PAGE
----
Full report: How 135 people at St Augustine's Hospital in Durban got COVID-19

The report outlines in detail how SARS-CoV-2, which causes COVID-19, spread through Netcare's 149-bed facility in Durban. This piece in Bhekisisa also contains simple take-away messages and recommendations on how to protect health care workers and hospitals from COVID-19. Download the full investigative report here.

How do you stop the spread of COVID-19 in hospitals? Handwashing, this report shows. (Burst)

The report outlines in detail how SARS-CoV-2, which causes COVID-19, spread through Netcare's 149-bed facility in Durban

Resource details:

Publication: Report into a nosocomial outbreak of coronavirus disease 2019 (COVID-19) at Netcare St Augustine's Hospital.


Richard Lessells, infectious diseases specialist at KwaZulu?Natal Research Innovation & Sequencing Platform, Krisp

Tulio de Oliveira, Krisp director

Yunus Moosa, head of the department of infectious diseases at the University of KwaZulu-Natal's Nelson R. Mandela School of Medicine

Publication date: 15 May 2020

What the documents are about:

Key take-aways from the report:

- The hospital outbreak was caused by a single patient admitted to the hospital's emergency department.

- At St. Augustine's, 80 staff and 39 patients in at least five different wards were infected between 9 March and 30 April.

- The outbreak led to an additional 21 cases at a Durban nursing home at St. Augustine's outpatient dialysis unit.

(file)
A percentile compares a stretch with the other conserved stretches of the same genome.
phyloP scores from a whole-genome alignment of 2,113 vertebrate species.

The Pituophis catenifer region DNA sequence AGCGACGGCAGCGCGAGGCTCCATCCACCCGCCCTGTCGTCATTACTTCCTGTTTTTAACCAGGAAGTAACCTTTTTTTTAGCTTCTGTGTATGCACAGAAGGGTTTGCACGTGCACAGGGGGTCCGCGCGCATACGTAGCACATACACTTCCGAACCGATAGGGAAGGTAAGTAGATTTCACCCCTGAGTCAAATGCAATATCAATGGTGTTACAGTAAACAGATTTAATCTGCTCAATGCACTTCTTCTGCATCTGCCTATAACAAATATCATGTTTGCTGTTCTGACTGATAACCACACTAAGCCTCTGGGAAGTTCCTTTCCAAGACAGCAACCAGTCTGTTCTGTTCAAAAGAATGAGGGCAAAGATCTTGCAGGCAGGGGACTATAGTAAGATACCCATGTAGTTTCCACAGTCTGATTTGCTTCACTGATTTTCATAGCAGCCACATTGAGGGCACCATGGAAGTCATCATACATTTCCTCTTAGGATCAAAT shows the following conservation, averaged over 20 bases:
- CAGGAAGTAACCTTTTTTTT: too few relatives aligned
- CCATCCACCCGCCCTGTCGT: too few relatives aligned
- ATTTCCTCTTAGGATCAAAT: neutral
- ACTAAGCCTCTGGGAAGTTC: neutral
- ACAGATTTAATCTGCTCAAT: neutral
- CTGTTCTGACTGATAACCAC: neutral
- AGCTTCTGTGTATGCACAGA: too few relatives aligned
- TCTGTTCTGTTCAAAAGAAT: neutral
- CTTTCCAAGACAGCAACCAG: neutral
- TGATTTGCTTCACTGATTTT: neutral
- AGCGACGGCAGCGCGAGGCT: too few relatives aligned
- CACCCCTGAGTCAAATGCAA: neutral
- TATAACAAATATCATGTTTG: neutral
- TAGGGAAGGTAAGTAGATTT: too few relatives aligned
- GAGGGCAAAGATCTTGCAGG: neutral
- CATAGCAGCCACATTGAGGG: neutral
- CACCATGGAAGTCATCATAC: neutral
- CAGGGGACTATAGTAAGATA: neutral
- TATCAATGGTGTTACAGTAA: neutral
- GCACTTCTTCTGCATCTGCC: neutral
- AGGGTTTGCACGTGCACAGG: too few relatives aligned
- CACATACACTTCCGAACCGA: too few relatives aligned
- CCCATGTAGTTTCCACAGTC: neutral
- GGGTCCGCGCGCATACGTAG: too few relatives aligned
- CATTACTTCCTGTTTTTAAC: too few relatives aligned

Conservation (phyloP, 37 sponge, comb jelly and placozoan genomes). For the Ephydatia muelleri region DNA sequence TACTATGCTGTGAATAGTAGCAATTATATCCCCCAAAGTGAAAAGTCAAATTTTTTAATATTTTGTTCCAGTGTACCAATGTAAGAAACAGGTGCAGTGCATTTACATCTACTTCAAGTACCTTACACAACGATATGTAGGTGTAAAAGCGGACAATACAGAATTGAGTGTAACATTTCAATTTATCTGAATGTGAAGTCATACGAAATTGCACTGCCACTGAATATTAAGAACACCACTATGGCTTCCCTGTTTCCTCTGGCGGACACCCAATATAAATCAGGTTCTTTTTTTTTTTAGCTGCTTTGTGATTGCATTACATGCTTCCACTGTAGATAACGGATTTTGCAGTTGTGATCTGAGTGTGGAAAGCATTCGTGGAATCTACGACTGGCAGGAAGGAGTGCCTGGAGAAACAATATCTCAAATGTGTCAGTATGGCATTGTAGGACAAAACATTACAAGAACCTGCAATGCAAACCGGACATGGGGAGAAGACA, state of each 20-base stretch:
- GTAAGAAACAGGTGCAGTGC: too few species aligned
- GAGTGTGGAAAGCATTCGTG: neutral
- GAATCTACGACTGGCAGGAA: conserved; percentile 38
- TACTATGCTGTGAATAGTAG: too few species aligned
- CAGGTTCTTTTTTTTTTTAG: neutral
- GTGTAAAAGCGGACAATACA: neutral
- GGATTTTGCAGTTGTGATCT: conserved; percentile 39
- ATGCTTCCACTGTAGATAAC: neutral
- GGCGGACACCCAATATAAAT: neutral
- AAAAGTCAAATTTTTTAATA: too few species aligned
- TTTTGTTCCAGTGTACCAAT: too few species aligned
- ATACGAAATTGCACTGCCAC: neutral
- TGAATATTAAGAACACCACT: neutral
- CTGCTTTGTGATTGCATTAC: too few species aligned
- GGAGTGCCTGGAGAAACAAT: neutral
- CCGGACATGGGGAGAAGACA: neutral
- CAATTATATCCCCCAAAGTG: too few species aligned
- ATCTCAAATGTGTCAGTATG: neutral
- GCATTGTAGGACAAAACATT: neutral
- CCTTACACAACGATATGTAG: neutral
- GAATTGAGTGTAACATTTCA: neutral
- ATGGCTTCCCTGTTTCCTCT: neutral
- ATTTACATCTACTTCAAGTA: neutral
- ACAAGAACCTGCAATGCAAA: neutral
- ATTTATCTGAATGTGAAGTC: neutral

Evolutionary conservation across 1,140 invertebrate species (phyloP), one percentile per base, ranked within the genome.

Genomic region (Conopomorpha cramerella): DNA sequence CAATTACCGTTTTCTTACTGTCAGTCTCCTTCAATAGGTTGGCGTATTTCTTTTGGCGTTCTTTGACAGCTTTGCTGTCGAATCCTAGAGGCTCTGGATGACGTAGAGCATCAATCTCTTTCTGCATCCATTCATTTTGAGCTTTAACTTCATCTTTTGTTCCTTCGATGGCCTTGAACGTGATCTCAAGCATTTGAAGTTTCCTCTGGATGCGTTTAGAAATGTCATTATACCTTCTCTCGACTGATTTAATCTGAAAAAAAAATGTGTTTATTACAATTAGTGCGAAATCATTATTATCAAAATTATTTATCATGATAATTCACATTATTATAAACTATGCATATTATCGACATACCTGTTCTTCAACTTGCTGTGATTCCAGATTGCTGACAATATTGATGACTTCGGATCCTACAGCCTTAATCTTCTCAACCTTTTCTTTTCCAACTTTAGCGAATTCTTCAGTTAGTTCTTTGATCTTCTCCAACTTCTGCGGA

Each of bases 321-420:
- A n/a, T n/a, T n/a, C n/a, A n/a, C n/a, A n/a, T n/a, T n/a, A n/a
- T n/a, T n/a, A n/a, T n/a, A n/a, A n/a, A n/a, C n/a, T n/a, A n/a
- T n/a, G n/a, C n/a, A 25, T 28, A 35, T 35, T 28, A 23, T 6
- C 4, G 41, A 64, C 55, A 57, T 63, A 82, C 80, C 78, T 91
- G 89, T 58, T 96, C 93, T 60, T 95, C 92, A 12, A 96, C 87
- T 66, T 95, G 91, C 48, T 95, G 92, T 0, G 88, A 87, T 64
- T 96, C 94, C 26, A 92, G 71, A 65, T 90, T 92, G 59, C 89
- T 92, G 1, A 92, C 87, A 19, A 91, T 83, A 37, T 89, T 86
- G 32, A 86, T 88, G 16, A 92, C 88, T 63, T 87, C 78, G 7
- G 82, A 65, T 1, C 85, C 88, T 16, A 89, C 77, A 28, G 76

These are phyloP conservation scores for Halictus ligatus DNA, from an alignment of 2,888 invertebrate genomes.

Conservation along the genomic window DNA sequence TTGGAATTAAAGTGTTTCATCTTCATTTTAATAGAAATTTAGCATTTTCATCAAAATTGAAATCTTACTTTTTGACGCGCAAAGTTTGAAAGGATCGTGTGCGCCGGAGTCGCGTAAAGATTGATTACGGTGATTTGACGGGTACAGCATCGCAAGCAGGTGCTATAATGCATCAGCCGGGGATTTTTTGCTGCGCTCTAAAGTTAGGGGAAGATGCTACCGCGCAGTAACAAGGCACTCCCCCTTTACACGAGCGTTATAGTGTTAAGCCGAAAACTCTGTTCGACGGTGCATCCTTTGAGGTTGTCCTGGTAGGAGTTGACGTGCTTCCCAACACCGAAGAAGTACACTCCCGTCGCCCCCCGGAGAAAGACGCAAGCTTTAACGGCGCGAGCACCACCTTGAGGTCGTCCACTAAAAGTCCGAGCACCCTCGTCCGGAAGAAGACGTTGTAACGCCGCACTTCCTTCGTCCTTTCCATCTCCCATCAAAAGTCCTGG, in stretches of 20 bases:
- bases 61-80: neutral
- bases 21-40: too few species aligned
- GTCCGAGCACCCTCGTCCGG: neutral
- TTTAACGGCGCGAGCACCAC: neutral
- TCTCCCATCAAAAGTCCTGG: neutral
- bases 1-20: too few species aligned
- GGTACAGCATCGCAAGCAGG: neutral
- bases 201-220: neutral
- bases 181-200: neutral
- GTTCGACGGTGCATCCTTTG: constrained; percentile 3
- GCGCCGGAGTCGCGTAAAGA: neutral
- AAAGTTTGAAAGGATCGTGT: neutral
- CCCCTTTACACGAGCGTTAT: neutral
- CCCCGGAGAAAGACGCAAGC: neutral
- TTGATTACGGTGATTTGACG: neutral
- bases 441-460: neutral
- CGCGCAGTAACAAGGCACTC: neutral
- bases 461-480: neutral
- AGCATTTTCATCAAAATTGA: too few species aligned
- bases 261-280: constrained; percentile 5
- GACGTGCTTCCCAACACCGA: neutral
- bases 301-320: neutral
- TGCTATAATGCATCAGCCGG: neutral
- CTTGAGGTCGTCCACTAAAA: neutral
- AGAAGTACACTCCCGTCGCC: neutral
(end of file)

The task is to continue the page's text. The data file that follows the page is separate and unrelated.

- The main way the virus spread was most probably through droplets containing the virus transferred by health workers.

- Slow detection of COVID-19 cases fuelled the spread of the virus. By the time health workers picked up the first case, 16 other people had already been infected.


- Staff must be retrained in COVID-19 prevention with a special focus on hand hygiene.

- Facilities must monitor staff adherence to infection control rules.

- Physical distance inside and outside the hospital is crucial.

- Facilities could consider testing staff weekly.

- A three-tier system must be put in place for both entry and admission to the facility. That includes a 'red zone' for confirmed COVID-19 patients, an 'orange zone' for suspected cases, and a 'green zone' for people who are unlikely to be infected.

Download the 'https://www.krisp.org.za/news.php?id=421'>full investigative report here.

News date: 2020-05-29